Chapter 3: The Body by the River
the following day
Dawn came to Wolfgang Muller with a clap of thunder that seemed to rattle the very stones of his castle. It was accompanied by hammering rain. Wolfgang pushed open the shutters. Rain spattered over his face. He watched as the deluge pelted the ripening wheat that lined the River Eisen.
“Another summer storm?” asked the miller’s wife.
“Curse the bewitchment that’s befallen us,” replied Wolfgang.
The peasants had sharpened their scythes and sickles. But the water had turned the fields to mud and the grain was infested with rot. Wolfgang would have to work in the rain. The granaries must be opened and grain stored. The bakers had to have their flour.
“It’s that girl who’s to blame,” said Frau Muller.
“The girl is a great beauty,” said Wolfgang.
“The girl,” said Frau Muller, “is a Jewess. Where is our first-born son, Wolfgang? It is the curse of the Jews.”
“Joseph liked to visit the shepherds in the Hills,” said Wolfgang. “I’m sure he will return safe and sound.”
Frau Muller snorted dismissively, “The only time Joseph takes an interest in sheep is when he eats them. He spends his days talking and singing with heathens. He is a godless lad. And we will pay the price.”
There was a knock on the door. “Master and mistress,” called a voice.
“Come in girl,” said Frau Muller.
The milkmaid entered. Her clothes drenched from the rain. She curtseyed to Frau Muller and then addressed Wolfgang. “If you please, master, you had best come right away.”
Heinrich, weary from the long walk home, breakfasted with his family, Baba his mother, and Basha his daughter. Breakfast was a Baba speciality, baked eggs, course greens, dark bread, water and redcurrants. As a wealthy merchant Heinrich employed a maidservant to wait on them. But Baba would not hear of anyone else meddling in her kitchen and always prepared the food.
“Glucke paid me a visit last night,” said Baba.
“What did that old witch have to say?” Heinrich savoured his goblet of clean rainwater.
“Glucke told me that Johann, that Christian pig who calls himself captain of the guard has been persecuting us. He gave Benjamin a whipping for going out without his cloak and hat and flogged the broom maker’s son half to death for leaving his house on the Christian Sabbath. Something really should be done about that man.”
“And,” continued Baba as she looked over at her lovesick granddaughter “Glucke, gave me this to give to you.” Baba pulled a delicate silver star from her pocket and slid it across the table to Basha who had sat miserably poking at her greens. “It’s from Glucke’s grandson Soloman. Now I really think its time we told everybody about you’re marriage. I can’t keep fending off your suitors all day long.”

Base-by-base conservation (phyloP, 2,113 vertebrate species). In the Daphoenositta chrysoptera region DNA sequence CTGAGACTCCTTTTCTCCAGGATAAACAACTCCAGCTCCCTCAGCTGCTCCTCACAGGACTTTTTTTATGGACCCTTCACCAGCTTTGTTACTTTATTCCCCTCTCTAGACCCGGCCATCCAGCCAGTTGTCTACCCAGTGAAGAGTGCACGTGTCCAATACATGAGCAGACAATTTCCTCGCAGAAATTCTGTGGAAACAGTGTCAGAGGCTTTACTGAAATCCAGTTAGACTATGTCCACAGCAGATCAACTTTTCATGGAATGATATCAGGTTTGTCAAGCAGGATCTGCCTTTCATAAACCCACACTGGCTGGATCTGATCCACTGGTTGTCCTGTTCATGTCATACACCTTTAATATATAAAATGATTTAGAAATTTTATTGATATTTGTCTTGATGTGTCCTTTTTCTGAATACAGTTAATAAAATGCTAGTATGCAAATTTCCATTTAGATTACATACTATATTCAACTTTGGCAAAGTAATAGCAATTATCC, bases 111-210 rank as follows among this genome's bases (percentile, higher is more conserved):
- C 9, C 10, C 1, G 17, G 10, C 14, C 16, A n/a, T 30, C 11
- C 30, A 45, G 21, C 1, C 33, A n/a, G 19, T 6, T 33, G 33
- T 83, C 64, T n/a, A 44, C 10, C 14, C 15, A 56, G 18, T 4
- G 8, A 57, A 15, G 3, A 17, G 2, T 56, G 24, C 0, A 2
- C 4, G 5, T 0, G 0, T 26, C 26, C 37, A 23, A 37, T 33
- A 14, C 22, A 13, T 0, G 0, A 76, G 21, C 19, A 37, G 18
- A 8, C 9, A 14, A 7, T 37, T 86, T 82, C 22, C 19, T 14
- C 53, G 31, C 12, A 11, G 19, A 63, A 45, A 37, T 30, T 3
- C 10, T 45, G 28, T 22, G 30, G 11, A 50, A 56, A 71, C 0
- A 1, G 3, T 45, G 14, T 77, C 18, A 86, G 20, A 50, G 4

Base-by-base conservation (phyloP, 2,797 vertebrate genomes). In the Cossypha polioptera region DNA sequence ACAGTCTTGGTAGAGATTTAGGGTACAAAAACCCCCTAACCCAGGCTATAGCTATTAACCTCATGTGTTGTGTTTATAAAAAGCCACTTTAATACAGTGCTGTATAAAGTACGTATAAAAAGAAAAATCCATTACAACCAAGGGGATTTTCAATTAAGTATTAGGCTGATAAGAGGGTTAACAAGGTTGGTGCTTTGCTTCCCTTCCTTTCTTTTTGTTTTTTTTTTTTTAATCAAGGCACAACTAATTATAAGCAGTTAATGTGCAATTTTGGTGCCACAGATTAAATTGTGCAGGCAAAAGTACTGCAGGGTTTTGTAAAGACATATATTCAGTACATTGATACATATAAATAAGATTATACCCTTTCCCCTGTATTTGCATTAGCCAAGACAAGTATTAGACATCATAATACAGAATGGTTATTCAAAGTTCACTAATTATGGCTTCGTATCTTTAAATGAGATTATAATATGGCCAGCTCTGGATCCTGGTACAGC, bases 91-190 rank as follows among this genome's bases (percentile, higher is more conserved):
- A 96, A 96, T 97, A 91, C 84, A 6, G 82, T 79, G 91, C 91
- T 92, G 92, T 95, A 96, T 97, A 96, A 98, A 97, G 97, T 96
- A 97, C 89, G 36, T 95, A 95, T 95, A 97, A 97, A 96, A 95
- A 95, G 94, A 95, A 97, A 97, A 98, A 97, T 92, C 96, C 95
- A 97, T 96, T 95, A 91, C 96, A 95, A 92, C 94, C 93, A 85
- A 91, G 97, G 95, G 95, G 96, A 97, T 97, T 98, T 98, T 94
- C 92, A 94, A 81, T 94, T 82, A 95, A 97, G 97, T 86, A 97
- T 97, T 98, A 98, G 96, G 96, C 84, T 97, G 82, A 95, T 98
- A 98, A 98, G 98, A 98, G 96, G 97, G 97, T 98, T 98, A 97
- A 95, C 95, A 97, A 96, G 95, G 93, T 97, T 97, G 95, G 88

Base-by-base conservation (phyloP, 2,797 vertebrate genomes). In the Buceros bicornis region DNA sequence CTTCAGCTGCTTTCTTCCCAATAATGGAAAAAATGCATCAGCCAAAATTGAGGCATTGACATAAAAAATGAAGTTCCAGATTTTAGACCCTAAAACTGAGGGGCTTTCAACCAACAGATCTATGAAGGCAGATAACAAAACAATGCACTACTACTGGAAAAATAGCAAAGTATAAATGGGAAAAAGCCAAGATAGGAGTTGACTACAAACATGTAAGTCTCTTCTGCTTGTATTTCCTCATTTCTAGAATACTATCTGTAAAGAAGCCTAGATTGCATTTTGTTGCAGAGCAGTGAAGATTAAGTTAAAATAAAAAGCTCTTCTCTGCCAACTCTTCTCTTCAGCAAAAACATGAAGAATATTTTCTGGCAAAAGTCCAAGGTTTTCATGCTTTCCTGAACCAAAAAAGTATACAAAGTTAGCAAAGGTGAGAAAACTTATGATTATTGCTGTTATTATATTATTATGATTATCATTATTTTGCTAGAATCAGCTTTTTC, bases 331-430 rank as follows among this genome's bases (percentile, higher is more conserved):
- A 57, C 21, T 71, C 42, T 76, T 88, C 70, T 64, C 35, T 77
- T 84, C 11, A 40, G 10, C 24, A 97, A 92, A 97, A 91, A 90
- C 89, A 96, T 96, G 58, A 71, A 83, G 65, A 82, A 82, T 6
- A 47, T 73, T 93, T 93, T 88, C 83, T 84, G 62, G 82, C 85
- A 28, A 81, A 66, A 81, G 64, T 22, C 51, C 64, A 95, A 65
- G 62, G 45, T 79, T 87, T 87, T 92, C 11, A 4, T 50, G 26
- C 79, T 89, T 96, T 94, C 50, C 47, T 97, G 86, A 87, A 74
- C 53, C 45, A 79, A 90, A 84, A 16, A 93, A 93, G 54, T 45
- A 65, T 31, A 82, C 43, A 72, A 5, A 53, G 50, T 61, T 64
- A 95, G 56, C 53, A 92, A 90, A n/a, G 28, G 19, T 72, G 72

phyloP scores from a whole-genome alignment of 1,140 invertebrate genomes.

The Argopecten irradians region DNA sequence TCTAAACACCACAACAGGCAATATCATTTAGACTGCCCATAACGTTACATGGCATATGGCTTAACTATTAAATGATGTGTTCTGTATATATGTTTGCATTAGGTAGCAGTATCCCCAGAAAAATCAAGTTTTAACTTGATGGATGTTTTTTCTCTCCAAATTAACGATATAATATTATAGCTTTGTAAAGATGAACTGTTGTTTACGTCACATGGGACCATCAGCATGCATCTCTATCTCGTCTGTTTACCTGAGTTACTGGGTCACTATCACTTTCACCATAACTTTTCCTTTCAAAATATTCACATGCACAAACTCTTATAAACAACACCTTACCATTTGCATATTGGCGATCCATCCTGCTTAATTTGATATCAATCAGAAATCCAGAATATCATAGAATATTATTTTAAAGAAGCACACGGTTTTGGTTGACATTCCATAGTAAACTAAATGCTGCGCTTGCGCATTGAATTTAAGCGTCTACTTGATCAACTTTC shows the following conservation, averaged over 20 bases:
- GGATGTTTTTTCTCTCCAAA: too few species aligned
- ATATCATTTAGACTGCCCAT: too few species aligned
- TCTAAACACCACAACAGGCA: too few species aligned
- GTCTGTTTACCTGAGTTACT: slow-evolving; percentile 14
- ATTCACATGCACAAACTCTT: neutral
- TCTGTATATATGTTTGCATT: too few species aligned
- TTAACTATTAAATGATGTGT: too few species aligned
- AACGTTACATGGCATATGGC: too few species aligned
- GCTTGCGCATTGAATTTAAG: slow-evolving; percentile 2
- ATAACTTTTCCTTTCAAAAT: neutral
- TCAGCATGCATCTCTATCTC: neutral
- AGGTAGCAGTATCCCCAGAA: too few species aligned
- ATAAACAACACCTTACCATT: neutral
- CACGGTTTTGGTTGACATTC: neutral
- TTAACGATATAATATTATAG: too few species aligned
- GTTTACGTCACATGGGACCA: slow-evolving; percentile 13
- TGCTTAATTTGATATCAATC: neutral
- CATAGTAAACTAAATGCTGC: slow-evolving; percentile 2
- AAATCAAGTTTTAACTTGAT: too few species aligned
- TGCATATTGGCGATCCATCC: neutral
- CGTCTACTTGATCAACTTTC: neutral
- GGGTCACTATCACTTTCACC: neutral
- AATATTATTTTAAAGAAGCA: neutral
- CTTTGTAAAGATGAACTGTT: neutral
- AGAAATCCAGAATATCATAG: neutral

Basha looked up from her bowl and glared at her grandmother.
“Smile, child,” said Baba, “a frown will make the fairest face ugly and if the wind changes you’ll be stuck with it.”
“Grandmother,” Basha slammed her spoon down on the table, “You know it’s not that simple. Once everybody knows we’re married they’ll expect us to live together. Joseph would be happy to come and live with us, but it’s not the Christian way. But none of this matters anymore. What if he’s lost or dead? I need to know where he is and that he’s not in some kind of trouble. Father, what did the travellers say?”
Heinrich broke off a hunk of bread. “They said that Joseph would be returning to his family today.”
Basha’s face broke into a smile. “Thank you father.” She rose, and leaving her meal virtually untouched, walked over to him and kissed him on the forehead. “I don’t know what I would do if something happened to him or that he stopped to love me. He’s not like other Christians, papa. He’s so kind and warm.” Basha went very pale. “Oh Yahweh,” she said and ran from the room.
Heinrich looked over at Baba who had finished her food and was mending one of Basha’s dresses. The old woman’s eyes connected with her son’s.
Heinrich shrugged. “Love makes people act strangely.”
“You are an idiot, Heinrich son of Mendel,” said Baba, “Basha left the room because she was sick.”
“Sick?” replied Heinrich, “sick with what?”
Baba sighed. “How did I raise such an ignorant boy? Your daughter, Heinrich, is with child.”
“But,” said Heinrich, “They’ve only just been married.”
Baba rolled her eyes. “It has been known for unmarried girls to have children. What did you think all the rush concerning the marriage was all about, a flight of fancy?” Baba tapped her finger against her head and pointed with her other hand at Heinrich. “God help me that I gave birth to such a stupid child. Give thanks to Yahweh that the miller’s son, is a decent boy.”
Dressed in a long coat of oiled leather, that kept out much of the beating rain, Wolfgang Muller followed the milkmaid to the swampy margins of the river where the milking cows with calf grazed the green grass among the weeping willows.
He saw Joseph, his son, Joseph beloved by all, a boy who had shown no desire for work yet never seemed to go hungry, a boy who spent his days wandering the fields or playing on reed pipes. His broad handsome head, topped with curly brown hair was separated from his body and impaled on a wooden stake. The rest of him lay beneath a willow beside the churning stream.